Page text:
The theme of our evening is the Shared Melody which can so genuinely be heard between our countries. A strong, spiritual bridge spans the Gulf of Finland and music is one of its age-old building materials.
In their day, the Kalevala and Kalevipoeg were the same tale, sung by our rune singers. The heroes were brave and their fates hard. They were also apt descriptions of the times to come. Throughout our histories, both of our lands have had our share of bitter endings, while our peoples have had to show bravery time and again. Hopefully, those times are over, but we have good reason to remember them.
We Finno-Ugric peoples are not known for discussing our feelings. Fortunately, we do express them in music and verse. Grief, joy, love and disappointment have always formed the basis of the most heartfelt music.
The same applies for longing for freedom. Estonia sang its way to freedom, and we Finns sang with you, even if we could not always be heard across the Gulf. It is precisely our singing traditions that make it so wonderful and touching that we are celebrating 100 years of Finnish independence, Finland’s freedom, here at this joint concert in Tallinn.
The artists here today will sing to freedom, just like in the summer of songs of 1988. Perhaps neither Finlandia nor our national anthem would have been permitted at the RockSummer Festival, but they were sung anyway. “Finland, behold, your day is now dawning” was given a new meaning on that day. We remember Tere Perestroika by Villu Tammi and Koit by Tõnis Mäki – chosen as Estonia's greatest song of all time and which was sung as people marched, with heads held high, into the dawn of freedom.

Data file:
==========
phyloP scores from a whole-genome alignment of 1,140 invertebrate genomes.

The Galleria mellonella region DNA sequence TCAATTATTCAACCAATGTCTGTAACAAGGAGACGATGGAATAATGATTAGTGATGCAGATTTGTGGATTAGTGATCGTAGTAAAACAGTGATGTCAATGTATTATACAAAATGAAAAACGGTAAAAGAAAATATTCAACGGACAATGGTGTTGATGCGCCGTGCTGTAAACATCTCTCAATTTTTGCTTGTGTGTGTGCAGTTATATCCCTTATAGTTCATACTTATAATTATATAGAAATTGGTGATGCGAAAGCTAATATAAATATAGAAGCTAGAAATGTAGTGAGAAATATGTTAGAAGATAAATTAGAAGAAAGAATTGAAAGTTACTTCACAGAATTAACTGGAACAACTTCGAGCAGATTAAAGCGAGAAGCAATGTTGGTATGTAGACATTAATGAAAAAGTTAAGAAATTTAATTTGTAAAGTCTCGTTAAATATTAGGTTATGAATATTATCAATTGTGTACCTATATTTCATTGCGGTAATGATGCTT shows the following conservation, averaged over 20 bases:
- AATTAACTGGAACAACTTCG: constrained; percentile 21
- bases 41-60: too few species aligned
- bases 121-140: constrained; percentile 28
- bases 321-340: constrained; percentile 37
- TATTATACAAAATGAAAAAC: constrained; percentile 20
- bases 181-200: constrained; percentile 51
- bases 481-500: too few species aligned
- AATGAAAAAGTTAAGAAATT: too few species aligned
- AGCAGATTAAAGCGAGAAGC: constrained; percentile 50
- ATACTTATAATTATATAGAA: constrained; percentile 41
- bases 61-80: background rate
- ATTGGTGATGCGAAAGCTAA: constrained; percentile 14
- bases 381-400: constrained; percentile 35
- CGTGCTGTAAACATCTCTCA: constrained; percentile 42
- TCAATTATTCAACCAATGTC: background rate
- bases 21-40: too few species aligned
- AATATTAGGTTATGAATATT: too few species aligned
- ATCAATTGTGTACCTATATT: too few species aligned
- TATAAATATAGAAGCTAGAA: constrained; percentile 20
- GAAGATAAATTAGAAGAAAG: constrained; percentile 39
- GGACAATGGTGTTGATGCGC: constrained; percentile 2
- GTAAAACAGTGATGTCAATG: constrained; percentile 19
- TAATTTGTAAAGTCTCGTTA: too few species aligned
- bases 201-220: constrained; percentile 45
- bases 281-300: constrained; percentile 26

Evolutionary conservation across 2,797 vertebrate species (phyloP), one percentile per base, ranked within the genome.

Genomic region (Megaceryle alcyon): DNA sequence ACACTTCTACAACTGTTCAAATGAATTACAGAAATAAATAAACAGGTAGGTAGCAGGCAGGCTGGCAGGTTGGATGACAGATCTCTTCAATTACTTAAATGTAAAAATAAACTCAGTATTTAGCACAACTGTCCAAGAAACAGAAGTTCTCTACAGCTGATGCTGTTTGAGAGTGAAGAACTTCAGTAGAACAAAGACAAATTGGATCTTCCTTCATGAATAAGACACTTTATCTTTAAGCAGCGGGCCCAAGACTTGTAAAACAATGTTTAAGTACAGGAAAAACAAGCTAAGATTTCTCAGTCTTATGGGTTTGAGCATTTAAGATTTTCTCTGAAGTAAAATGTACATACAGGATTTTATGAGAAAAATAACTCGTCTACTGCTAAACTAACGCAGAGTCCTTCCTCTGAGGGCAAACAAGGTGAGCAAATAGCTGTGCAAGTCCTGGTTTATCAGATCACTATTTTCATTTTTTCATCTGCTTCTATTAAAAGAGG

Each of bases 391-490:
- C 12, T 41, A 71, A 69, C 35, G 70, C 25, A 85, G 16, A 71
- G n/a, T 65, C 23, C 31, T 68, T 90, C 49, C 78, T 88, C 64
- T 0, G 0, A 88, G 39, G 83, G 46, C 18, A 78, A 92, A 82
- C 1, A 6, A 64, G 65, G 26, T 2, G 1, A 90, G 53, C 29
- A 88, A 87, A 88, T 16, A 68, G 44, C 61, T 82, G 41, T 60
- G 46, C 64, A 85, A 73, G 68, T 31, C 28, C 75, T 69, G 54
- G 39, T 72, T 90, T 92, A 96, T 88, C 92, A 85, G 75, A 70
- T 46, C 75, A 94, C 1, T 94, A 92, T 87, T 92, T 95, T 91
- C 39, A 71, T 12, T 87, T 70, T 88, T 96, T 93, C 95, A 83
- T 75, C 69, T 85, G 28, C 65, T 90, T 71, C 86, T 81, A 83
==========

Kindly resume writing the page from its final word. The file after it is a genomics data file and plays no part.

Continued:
We also have vivid memories of how Juice Leskinen longed for Estonia – Estonia, Estonia, Estonia how I yearned to be there... ...or how did the rhyme go? Then there was the pop group Miljoonasade and its longing for Tallinn.
However, there is no longer any need to yearn or pine. Freedom has brought our countries and peoples back together. This evening we are sharing a celebration, whereas we customarily share our everyday lives. We now take it for granted that we can come and go across the Gulf. And that is how it should be.
We also share a national anthem. The words are different, but the feeling is the same. Love for our homelands and belief in the future on both sides of the Gulf of Finland. “My fatherland, my joy and happiness – Oh our land, Finland, land of our birth.”
As I said, we Finns do not usually express our feelings. However, I would like to say that my heart sings when I look at you here today.
It is a unique experience to see a crowd like this celebrating Finland's independence in the capital city of our neighbouring country. The songs and stories that we will soon hear in the Freedom Square will only reinforce the bridge between our two countries.
I would like to thank all of you – our Finnish and Estonian artists and Finnish and Estonian audiences – together, we are making this an evening to remember. Together, Yhdessä, Tillsammans, Ûheskoos. Thank you.